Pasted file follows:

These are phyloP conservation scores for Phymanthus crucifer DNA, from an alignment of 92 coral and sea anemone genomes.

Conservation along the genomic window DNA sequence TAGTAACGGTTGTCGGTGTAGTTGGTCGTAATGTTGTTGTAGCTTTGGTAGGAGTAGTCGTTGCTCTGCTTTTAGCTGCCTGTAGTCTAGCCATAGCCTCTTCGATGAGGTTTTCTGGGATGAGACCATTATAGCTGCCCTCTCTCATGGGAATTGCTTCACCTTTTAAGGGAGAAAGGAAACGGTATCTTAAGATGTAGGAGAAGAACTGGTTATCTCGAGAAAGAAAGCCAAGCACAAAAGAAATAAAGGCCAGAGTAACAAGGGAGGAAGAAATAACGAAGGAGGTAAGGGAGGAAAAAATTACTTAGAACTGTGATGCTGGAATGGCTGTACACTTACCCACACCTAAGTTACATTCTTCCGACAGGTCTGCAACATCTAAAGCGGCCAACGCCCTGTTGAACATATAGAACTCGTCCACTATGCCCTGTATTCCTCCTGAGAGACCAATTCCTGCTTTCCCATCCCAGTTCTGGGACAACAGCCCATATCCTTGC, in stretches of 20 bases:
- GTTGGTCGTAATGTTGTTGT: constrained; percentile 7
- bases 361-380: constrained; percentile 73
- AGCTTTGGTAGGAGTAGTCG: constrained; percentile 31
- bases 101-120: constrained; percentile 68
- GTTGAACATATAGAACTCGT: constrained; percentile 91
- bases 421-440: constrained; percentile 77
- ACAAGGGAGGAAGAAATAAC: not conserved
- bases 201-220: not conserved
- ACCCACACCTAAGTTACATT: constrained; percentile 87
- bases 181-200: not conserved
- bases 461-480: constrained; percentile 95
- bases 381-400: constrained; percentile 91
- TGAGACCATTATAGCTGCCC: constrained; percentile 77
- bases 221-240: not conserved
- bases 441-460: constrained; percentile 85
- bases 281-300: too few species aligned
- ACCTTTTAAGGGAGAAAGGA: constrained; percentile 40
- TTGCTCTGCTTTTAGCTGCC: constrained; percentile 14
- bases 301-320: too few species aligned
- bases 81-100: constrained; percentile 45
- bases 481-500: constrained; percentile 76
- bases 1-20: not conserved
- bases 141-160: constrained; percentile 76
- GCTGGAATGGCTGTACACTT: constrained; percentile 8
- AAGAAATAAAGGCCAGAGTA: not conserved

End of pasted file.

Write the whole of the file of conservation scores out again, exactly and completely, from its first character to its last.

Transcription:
These are phyloP conservation scores for Phymanthus crucifer DNA, from an alignment of 92 coral and sea anemone genomes.

Conservation along the genomic window DNA sequence TAGTAACGGTTGTCGGTGTAGTTGGTCGTAATGTTGTTGTAGCTTTGGTAGGAGTAGTCGTTGCTCTGCTTTTAGCTGCCTGTAGTCTAGCCATAGCCTCTTCGATGAGGTTTTCTGGGATGAGACCATTATAGCTGCCCTCTCTCATGGGAATTGCTTCACCTTTTAAGGGAGAAAGGAAACGGTATCTTAAGATGTAGGAGAAGAACTGGTTATCTCGAGAAAGAAAGCCAAGCACAAAAGAAATAAAGGCCAGAGTAACAAGGGAGGAAGAAATAACGAAGGAGGTAAGGGAGGAAAAAATTACTTAGAACTGTGATGCTGGAATGGCTGTACACTTACCCACACCTAAGTTACATTCTTCCGACAGGTCTGCAACATCTAAAGCGGCCAACGCCCTGTTGAACATATAGAACTCGTCCACTATGCCCTGTATTCCTCCTGAGAGACCAATTCCTGCTTTCCCATCCCAGTTCTGGGACAACAGCCCATATCCTTGC, in stretches of 20 bases:
- GTTGGTCGTAATGTTGTTGT: constrained; percentile 7
- bases 361-380: constrained; percentile 73
- AGCTTTGGTAGGAGTAGTCG: constrained; percentile 31
- bases 101-120: constrained; percentile 68
- GTTGAACATATAGAACTCGT: constrained; percentile 91
- bases 421-440: constrained; percentile 77
- ACAAGGGAGGAAGAAATAAC: not conserved
- bases 201-220: not conserved
- ACCCACACCTAAGTTACATT: constrained; percentile 87
- bases 181-200: not conserved
- bases 461-480: constrained; percentile 95
- bases 381-400: constrained; percentile 91
- TGAGACCATTATAGCTGCCC: constrained; percentile 77
- bases 221-240: not conserved
- bases 441-460: constrained; percentile 85
- bases 281-300: too few species aligned
- ACCTTTTAAGGGAGAAAGGA: constrained; percentile 40
- TTGCTCTGCTTTTAGCTGCC: constrained; percentile 14
- bases 301-320: too few species aligned
- bases 81-100: constrained; percentile 45
- bases 481-500: constrained; percentile 76
- bases 1-20: not conserved
- bases 141-160: constrained; percentile 76
- GCTGGAATGGCTGTACACTT: constrained; percentile 8
- AAGAAATAAAGGCCAGAGTA: not conserved